If you are in the region of Montana looking for outdoor adventure or some of the most scenic views the Big Sky state has to offer, it’s highly likely that you’ll end up somewhere in the mountain regions. Montana is certainly not short on either mountains or mountain towns. And some of the best mountain towns in Montana may well have you feeling like you don’t want to leave them.
Montana has so many mountain towns it’s possible that you have never heard of some of them. Certainly, all of these places have much to offer by way of adventure, scenery, and even a spot of history. During the winter months, some of these Montana mountain towns offer world-class skiing and snowboarding. The summer months bring hiking, rafting, mountain biking opportunities, and more.
Finding a charming mountain town in Montana isn’t that much of a challenge to be fair. But it is a little more difficult to decide which is the best one. So here are a few options when it comes to some of the best mountain towns in Montana.
Ten Best Mountain Towns in Montana
Whitefish is a prime Montana mountain town with arguably the best skiing resort in the state. It is small enough to have an authentic feel to it but large enough to have all the amenities anyone could wish for.
The town is a real focal point of winter sports in Montana during the colder months, and the soaring and dramatic-looking snow-capped peaks of the Whitefish Range is a powerful presence in the background.
Whitefish is a popular stop-off point for anyone who ventures into Glacier National Park, which is little more than half an hour away from this town in the mountains of Montana.
Here you will encounter breathtaking views and endless exciting nature trails running through forested areas and around Whitefish Lake. The shores of City beach around the lake are a popular spot in the warmer months, making the town something of a year-round destination.
Bozeman is a popular mountain location in Montana that is actually classified as more of a city. It has one of the larger populations of the mountain regions at around 50,000, and it is another place with easy access to Yellowstone National park.
Although Bozeman is somewhat larger than many of the other mountain towns in Montana, it does still manage to retain something of a charming small-town feel.
Downtown Bozeman has some of the best restaurants, bars, shops, galleries, and other amenities associated with a more developed region. But it is still a laid-back, pedestrian-friendly place, and is also home to Montana State University’s Museum of the Rockies.
Kalispell is another one of the slightly larger populated mountain regions, and it is also classified as a city even though the population is only half that of Bozeman.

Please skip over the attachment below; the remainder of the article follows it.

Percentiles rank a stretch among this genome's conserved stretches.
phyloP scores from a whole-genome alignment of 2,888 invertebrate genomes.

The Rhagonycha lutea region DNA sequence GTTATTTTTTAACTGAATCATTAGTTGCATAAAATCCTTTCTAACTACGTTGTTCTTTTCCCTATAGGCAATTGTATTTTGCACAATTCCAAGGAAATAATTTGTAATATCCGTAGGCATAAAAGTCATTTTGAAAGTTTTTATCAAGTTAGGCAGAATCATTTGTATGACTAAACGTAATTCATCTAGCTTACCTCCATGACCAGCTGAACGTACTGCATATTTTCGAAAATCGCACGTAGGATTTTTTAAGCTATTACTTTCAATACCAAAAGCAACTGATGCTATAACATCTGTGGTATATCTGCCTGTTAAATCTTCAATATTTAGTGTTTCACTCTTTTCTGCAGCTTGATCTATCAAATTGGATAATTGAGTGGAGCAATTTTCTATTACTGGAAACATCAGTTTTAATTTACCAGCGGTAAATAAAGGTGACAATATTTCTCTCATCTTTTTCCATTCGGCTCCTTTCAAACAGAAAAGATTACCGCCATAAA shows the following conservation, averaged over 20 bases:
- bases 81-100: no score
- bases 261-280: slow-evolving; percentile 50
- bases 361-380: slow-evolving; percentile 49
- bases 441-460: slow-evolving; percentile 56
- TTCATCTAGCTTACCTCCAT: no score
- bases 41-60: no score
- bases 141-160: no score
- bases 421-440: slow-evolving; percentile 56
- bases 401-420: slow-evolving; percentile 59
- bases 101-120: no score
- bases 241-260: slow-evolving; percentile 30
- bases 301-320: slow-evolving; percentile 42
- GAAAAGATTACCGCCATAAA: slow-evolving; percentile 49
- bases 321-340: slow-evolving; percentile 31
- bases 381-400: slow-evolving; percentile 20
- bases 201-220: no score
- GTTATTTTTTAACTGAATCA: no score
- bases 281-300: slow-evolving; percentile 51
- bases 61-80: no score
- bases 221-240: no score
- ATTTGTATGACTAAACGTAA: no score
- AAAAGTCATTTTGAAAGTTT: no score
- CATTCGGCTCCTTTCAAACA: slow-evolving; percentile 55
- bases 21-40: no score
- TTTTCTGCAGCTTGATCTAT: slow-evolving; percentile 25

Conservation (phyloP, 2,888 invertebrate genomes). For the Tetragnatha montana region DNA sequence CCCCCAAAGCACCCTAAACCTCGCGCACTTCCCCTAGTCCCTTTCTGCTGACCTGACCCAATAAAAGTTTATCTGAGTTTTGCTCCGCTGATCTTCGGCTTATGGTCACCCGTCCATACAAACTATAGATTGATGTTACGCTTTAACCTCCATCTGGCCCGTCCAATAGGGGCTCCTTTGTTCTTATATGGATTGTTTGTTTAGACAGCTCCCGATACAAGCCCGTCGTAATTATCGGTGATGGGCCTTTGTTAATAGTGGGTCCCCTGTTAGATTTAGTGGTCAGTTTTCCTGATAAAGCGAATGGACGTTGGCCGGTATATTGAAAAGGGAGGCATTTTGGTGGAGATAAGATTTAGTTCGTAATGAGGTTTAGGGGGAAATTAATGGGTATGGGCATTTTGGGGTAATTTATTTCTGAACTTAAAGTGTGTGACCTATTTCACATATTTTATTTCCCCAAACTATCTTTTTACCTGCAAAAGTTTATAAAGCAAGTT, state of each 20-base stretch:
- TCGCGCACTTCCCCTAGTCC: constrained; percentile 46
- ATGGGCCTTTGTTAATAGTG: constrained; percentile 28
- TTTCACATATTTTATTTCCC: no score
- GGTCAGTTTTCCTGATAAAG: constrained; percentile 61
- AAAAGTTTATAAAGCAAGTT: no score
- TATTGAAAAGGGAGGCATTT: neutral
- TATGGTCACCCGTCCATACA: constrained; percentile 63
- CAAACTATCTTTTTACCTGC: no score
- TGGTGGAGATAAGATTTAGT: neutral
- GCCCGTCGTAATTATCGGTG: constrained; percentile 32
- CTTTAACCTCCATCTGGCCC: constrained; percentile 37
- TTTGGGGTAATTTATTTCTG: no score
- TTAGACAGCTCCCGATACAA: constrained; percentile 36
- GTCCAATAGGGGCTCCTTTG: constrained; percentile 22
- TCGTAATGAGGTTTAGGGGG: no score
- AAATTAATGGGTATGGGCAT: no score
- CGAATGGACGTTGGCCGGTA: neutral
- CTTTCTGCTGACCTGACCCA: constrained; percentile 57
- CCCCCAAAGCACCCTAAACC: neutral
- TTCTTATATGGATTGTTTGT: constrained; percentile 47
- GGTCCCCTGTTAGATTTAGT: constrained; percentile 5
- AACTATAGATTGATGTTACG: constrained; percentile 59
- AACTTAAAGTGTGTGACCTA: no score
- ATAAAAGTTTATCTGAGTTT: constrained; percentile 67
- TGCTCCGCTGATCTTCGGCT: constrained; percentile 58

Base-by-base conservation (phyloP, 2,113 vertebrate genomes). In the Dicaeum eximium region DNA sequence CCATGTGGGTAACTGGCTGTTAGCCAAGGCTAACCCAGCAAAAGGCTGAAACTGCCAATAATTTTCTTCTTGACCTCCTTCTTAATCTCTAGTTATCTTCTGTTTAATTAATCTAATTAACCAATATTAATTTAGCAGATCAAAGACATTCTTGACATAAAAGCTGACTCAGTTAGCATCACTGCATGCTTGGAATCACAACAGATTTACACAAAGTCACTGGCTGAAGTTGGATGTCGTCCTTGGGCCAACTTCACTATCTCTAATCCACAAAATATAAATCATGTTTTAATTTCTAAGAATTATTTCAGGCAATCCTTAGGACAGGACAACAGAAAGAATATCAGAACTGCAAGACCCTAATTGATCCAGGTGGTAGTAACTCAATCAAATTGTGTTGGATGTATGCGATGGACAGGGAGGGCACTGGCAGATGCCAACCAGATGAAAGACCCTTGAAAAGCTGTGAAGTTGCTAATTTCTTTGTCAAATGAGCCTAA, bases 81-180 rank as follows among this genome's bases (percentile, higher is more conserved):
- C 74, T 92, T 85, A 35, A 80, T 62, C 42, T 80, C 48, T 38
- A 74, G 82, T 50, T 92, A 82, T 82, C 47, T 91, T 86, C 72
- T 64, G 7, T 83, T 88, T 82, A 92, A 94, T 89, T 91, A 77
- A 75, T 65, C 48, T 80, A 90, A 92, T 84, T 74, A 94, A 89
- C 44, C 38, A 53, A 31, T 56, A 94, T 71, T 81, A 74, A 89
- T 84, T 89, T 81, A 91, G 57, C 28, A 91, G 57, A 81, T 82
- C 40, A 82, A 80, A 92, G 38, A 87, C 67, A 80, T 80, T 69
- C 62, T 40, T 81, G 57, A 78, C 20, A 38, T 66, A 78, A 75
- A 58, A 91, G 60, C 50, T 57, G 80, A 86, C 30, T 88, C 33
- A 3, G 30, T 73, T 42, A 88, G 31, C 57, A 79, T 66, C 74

Nevertheless, Kalispell is a place with free-flowing rivers and surrounding mountains that rise high above the valley floor.
Similar to Bozeman, this place also has something of a historic feel and a storybook-like charm that comes from being located in a region of such impressive and awe-inspiring landscapes.
This is an authentic and vibrant mountain-dwelling that is often described as a town, and it is developed enough to offer a broad range of charming accommodation, locally-owned shops, breweries, and restaurants with a farm-to-table approach.
Kalispell is within easy reach of both Glacier National Park and Flathead Lake, which makes it an ideal place to base any Montana vacation from.
Libby is located in northwest Montana, and it’s a lesser-known mountain town in Montana. It has a population of less than 3,000 and comes complete with friendly locals and stunning surrounding areas in the region of the Kootenai River.
You can find over 2 million acres of public land for exploration Libby and the surrounding Kootenai National Forest has hundreds of miles of hiking and biking trails.
This is a truly picturesque region, with high mountain lakes and streams. The area is popular for hunting and fishing, and the town has a small downhill ski area along with miles of backcountry roads for skiing and snowmobiling.
Choteau is an authentic and scenic small Montana town with an agricultural background. It is surrounded by national forests and a Native American reservation, and has something of an old town feel to it.
The white, Rocky Mountain peaks and rolling green hills that surround the town make the word charming suitably apt, as does the local history which is closely linked to both the Old West and dinosaurs. The downtown Old Trail Museum is evidence of this, as is the fact that the town is featured on the Montana Dinosaur Trail.